Welcome Back! A Message from the President

As students, faculty, and staff embark on the new academic year, President Herbst outlines some anticipated highlights.

Students walking on campus on Aug. 27, 2018. (Sean Flynn/UConn Photo)

As students, faculty, and staff embark on the new academic year, President Herbst outlines some anticipated highlights. (Sean Flynn/UConn Photo)

To the UConn Community:

For all those returning to campus for the start of the fall semester: Welcome back!

This past weekend, we welcomed the Class of 2022 to our campuses across the state. The new class is 5,500 students strong, and they are incredibly impressive: their mean SAT score is 1306, the highest in UConn’s history. They include 175 high school valedictorians and salutatorians, and will add a record 550 freshmen students to our Honors program. They also reflect the diversity of our state and nation: this year’s incoming class is the most diverse new class UConn has ever seen, with more than 40 percent being students of color.

And they, like all of our students, will be taught by outstanding faculty, including both new arrivals we recruited from other great institutions and many others who have been at UConn for decades.

There are too many exceptional faculty on our campuses to list, but I will point out one new colleague in particular: UConn recently recruited an outstanding new researcher, Fumiko Hoeft, from the Weill Institute for Neurosciences at the University of California-San Francisco. She began at UConn this semester as a professor of psychological sciences and director of the Brain Imaging Research Center.

Fumiko is a neurophysiologist, with a focus on brain development, neuroimaging, literacy acquisition, and dyslexia. She has published widely, been the recipient of many notable awards, and has delivered more than 160 keynotes, talks, and workshops across the nation and the world. Her work has been widely covered in the news media including The New York Times, NPR, CNN, the New Yorker, and Scientific American. 

She is a great example of the exceptional researchers and teachers we continue to draw to UConn as we build on our already impressive academic strength.


There will be countless events held on our campuses during the semester; I wanted to draw your attention to two of them:

First, on Monday, Oct. 15 we will welcome former FBI Director James Comey as this year’s speaker at the Edmund Fusco Contemporary Issues Forum.He will deliver remarks and then participate in a Q & A at the Jorgensen Center for the Performing Arts.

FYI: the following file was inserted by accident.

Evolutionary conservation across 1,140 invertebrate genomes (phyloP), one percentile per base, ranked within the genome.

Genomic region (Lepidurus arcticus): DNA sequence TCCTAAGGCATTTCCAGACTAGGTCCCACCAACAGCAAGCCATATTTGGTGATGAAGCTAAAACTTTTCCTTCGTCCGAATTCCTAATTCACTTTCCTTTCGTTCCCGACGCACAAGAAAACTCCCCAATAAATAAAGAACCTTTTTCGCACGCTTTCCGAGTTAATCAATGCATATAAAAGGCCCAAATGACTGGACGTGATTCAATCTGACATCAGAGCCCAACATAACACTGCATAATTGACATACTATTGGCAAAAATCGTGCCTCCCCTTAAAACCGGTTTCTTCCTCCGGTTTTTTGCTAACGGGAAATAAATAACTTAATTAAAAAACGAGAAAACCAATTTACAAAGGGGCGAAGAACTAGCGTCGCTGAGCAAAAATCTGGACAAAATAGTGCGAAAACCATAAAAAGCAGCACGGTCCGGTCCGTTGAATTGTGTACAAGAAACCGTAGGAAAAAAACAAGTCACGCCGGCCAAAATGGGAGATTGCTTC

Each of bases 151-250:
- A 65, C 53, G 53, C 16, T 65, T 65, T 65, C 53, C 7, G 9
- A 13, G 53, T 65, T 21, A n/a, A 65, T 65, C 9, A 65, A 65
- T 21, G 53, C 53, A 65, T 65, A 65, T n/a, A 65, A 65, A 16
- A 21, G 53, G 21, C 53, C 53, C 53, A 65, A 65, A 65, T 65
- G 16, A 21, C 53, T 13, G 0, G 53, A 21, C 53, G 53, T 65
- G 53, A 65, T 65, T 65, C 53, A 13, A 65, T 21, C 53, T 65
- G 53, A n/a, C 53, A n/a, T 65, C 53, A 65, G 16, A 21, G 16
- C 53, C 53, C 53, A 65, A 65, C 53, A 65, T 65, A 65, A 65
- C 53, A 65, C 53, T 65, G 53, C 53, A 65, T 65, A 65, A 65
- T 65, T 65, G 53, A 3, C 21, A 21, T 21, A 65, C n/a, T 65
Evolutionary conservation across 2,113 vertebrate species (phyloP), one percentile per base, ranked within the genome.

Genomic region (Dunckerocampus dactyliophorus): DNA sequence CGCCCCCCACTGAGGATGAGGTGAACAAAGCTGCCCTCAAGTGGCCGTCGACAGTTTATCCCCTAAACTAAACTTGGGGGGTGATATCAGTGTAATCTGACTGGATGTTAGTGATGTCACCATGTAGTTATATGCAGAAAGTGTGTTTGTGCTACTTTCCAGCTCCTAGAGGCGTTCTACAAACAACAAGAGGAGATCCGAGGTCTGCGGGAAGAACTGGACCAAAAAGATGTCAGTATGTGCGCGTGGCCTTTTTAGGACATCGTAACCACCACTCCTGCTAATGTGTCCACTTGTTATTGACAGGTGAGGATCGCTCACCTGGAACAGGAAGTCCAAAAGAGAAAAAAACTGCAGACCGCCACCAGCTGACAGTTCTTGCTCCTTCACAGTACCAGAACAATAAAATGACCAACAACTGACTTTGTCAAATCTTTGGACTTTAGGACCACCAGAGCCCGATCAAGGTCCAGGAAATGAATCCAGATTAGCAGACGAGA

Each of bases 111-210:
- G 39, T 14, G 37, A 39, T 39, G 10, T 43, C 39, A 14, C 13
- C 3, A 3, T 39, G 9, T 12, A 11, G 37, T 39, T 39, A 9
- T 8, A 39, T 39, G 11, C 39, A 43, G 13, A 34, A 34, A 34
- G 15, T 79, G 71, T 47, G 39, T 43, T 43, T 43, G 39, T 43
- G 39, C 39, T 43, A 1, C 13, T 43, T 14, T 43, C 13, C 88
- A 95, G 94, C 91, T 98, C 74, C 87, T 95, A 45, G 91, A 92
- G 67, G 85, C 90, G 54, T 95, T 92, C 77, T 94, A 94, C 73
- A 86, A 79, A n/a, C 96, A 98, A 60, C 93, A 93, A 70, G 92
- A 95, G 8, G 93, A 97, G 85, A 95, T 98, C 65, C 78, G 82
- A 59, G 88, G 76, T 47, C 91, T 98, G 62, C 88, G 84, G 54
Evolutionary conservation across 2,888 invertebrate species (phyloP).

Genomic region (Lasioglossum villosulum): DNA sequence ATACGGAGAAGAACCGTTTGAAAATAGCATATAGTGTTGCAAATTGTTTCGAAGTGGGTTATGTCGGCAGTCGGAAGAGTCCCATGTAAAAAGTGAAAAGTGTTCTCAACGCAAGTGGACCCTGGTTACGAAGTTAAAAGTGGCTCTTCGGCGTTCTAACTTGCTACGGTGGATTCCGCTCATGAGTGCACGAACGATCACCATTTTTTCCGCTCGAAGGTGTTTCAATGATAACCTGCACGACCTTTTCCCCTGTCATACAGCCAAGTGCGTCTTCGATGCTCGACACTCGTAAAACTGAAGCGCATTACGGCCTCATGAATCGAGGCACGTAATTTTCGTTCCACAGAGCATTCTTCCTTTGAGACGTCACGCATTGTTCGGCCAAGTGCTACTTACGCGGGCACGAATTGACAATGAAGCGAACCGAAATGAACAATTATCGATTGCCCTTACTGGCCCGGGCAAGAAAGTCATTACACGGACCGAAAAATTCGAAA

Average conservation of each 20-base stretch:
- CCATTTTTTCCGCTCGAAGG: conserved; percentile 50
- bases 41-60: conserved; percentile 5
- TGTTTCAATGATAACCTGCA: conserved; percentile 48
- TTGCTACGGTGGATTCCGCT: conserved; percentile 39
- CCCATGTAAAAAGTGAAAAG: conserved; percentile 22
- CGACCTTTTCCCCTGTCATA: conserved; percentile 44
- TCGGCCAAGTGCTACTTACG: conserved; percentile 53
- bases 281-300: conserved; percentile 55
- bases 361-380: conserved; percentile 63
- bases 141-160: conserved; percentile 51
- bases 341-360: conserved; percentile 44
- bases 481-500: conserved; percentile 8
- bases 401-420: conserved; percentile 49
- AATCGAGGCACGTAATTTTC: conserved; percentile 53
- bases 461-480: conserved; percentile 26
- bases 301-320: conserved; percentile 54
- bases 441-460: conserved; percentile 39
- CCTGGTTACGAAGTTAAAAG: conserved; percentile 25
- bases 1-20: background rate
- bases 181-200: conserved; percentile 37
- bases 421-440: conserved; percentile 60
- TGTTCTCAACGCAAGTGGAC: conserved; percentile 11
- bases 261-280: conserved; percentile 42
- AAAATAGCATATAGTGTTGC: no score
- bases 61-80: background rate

Mr. Comey served as the director of the FBI from 2013 through 2017. Earlier this year, he released a book about his life and career, A Higher Loyalty – Truth, Lies, and Leadership. Clearly, he has played a significant role in American public life in recent years.

As you know, the Fusco Forum is an annual event made possible through the generous private donations of the Fusco family, who established this fund specifically to allow the University to host high profile speakers.

This event will be open to all UConn students, faculty, and staff. Tickets will be available on a first-come, first-served basis to members of the UConn community. A separate communication on obtaining tickets will be sent as we get closer to the event.


Second: a book has been chosen for this year’s UConn Reads program. UConn Reads is a community-wide reading program and book discussion for the entire university community.

We have enjoyed a wide variety of books from an array of genres from, The Refugees by Viet Thanh Nguyen, to Half the Sky: Turning Oppression into Opportunity for Women Worldwide by Nicholas D. Kristof and Sheryl WuDunn.

This year, we wanted to change things up and choose a book from a genre we haven’t previously explored in this program: science fiction, broadly interpreted. After receiving nominations, the UConn Reads Selection Committee chose A Game of Thrones by George R.R. Martin as this year’s UConn Reads book.  I look forward to some very imaginative panels and discussions that really push our collective intellectual envelope!


In other news, the Committee on Civil Discourse and Dialogue met during the past academic year to discuss new opportunities for UConn to embrace and enhance thoughtful dialogue and debate on our campuses. The committee will make a number of recommendations, including reviewing the university mission statement, developing a faculty role committed to increasing the use of dialogue as a learning tool, modifying FYE courses for all entering students, and developing programs that enhance the current work of the Initiative on Campus Dialogue. The final report and recommendations will be finalized and shared with the community in September.


Lastly, the “Swing Tree”at the edge of Mirror Lake is a beloved spot on campus – well-known and often photographed. If you have been there lately, however, you may have noticed that the tree appears sick. According to UConn arborists, it is. They are not entirely sure why, but are taking steps to attempt to nurse it back to health. We have many special trees on our beautiful campuses, but this one stands out and we would hate to lose it. So if you see work going on there, or it is temporarily roped off, that’s why.

I join you in looking forward to another fun, rewarding, and challenging academic semester.

Once again, welcome back!

Susan Herbst